Will Purdue start another center with Zach Edey? Matt Painter thinks it can work

WEST LAFAYETTE, IN - JANUARY 13: Trey Kaufman-Renn #4 of the Purdue Boilermakers makes a move to the basket against Derrick Walker #13 of the Nebraska Cornhuskers at Mackey Arena on January 13, 2023 in West Lafayette, Indiana. (Photo by Michael Hickey/Getty Images)
By CJ Moore
Sep. 18, 2023

Before Purdue donned the scarlet letter in March — losing three straight years in the NCAA Tournament to a double-digit seed and becoming only the second No. 1 seed to lose to a 16 — the program was one rebound away from the Final Four. The 2019 Boilermakers lost to eventual national champion Virginia after a miraculous buzzer-beater sent the game to overtime. What’s stayed with Purdue coach Matt Painter is not the fickleness of March, but how close that team came.


“We scored 99 points against Tennessee in an overtime game to get to the Elite Eight,” Painter says. “Like, you’ve got to score.”

Painter has reflected this offseason on what’s gone wrong the last three tournaments. Turnovers are the common thread between the three losses, but the point totals bother him too. Purdue has ranked 26th, second and 12th in adjusted offensive efficiency the past three seasons, yet the Boilers averaged only 61 points in regulation in losses to North Texas (2021), Saint Peter’s (2022) and Fairleigh Dickinson (2023).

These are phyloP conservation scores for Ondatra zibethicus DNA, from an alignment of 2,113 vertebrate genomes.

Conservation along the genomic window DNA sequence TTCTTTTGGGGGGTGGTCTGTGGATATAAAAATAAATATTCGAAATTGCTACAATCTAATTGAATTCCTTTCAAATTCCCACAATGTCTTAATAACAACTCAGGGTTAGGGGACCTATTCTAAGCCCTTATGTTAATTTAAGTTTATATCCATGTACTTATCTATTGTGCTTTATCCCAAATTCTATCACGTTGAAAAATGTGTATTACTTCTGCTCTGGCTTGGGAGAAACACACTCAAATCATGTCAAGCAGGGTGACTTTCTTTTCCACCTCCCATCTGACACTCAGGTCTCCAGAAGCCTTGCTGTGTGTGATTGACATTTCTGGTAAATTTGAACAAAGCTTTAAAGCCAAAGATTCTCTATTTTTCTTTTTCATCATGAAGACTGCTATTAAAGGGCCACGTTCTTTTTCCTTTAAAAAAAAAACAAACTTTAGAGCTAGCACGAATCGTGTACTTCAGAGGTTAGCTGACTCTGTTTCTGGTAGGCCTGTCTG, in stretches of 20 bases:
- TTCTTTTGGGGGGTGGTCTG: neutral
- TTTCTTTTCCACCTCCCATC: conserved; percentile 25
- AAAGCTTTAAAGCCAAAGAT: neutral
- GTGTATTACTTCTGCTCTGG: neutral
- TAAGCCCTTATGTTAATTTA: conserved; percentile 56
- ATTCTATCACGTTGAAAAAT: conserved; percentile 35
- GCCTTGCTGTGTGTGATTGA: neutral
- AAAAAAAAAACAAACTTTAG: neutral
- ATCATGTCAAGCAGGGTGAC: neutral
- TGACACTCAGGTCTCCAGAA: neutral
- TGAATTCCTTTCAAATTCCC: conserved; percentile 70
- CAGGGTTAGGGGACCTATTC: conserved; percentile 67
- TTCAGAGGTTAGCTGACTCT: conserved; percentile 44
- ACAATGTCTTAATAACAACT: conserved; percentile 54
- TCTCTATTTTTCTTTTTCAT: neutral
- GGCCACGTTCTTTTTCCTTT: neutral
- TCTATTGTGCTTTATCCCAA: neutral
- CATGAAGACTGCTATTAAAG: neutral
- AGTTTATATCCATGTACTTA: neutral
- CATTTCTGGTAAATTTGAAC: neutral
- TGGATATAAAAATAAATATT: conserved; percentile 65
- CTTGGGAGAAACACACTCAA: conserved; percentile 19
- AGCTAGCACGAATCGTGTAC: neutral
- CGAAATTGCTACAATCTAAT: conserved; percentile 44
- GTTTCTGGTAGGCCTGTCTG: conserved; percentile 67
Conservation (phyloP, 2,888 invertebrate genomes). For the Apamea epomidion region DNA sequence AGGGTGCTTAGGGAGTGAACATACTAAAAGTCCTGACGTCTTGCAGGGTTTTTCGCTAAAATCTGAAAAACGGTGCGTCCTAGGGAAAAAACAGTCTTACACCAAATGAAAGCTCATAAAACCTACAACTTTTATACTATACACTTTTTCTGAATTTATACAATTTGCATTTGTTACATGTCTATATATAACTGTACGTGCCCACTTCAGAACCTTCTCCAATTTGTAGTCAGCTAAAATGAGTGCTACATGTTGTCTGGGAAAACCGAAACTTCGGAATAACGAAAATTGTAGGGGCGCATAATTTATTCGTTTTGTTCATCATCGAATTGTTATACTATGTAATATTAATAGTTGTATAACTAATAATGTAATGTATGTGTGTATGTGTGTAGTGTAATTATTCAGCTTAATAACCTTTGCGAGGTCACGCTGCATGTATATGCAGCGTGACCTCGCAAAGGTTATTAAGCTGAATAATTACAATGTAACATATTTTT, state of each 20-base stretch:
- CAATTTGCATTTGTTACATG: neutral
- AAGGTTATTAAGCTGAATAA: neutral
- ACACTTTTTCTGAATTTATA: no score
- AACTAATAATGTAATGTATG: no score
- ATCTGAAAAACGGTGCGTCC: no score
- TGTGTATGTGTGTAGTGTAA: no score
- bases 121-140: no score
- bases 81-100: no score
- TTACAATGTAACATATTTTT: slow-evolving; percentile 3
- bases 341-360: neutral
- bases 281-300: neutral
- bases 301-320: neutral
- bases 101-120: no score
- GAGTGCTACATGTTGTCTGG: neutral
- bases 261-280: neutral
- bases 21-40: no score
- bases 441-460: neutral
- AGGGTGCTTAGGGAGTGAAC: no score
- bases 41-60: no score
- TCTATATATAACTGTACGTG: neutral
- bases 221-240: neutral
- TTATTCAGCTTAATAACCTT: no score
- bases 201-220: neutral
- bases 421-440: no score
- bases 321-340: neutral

It was obvious to Painter that he needed more speed and athleticism. He hopes Southern Illinois transfer Lance Jones and freshman Myles Colvin will help in those areas. But there’s also one player Painter believes he hasn’t utilized enough: third-year sophomore big man Trey Kaufman-Renn. Painter is strongly considering starting the 6-foot-9 Kaufman-Renn — who was the team’s backup center last season — alongside reigning national player of the year Zach Edey.

“I think as a coach,” Painter says, “you’ve got to look back and say, even though you had success, do you have the utmost firepower, especially offensively, out there on the court? And in hindsight, I don’t believe that I did.”

Painter says preseason practices will determine whether he goes with the two-big approach, but so far he has been evenly distributing the starting reps for the power forward slot between Kaufman-Renn, 6-6 senior Mason Gillis and 6-10 junior Caleb Furst.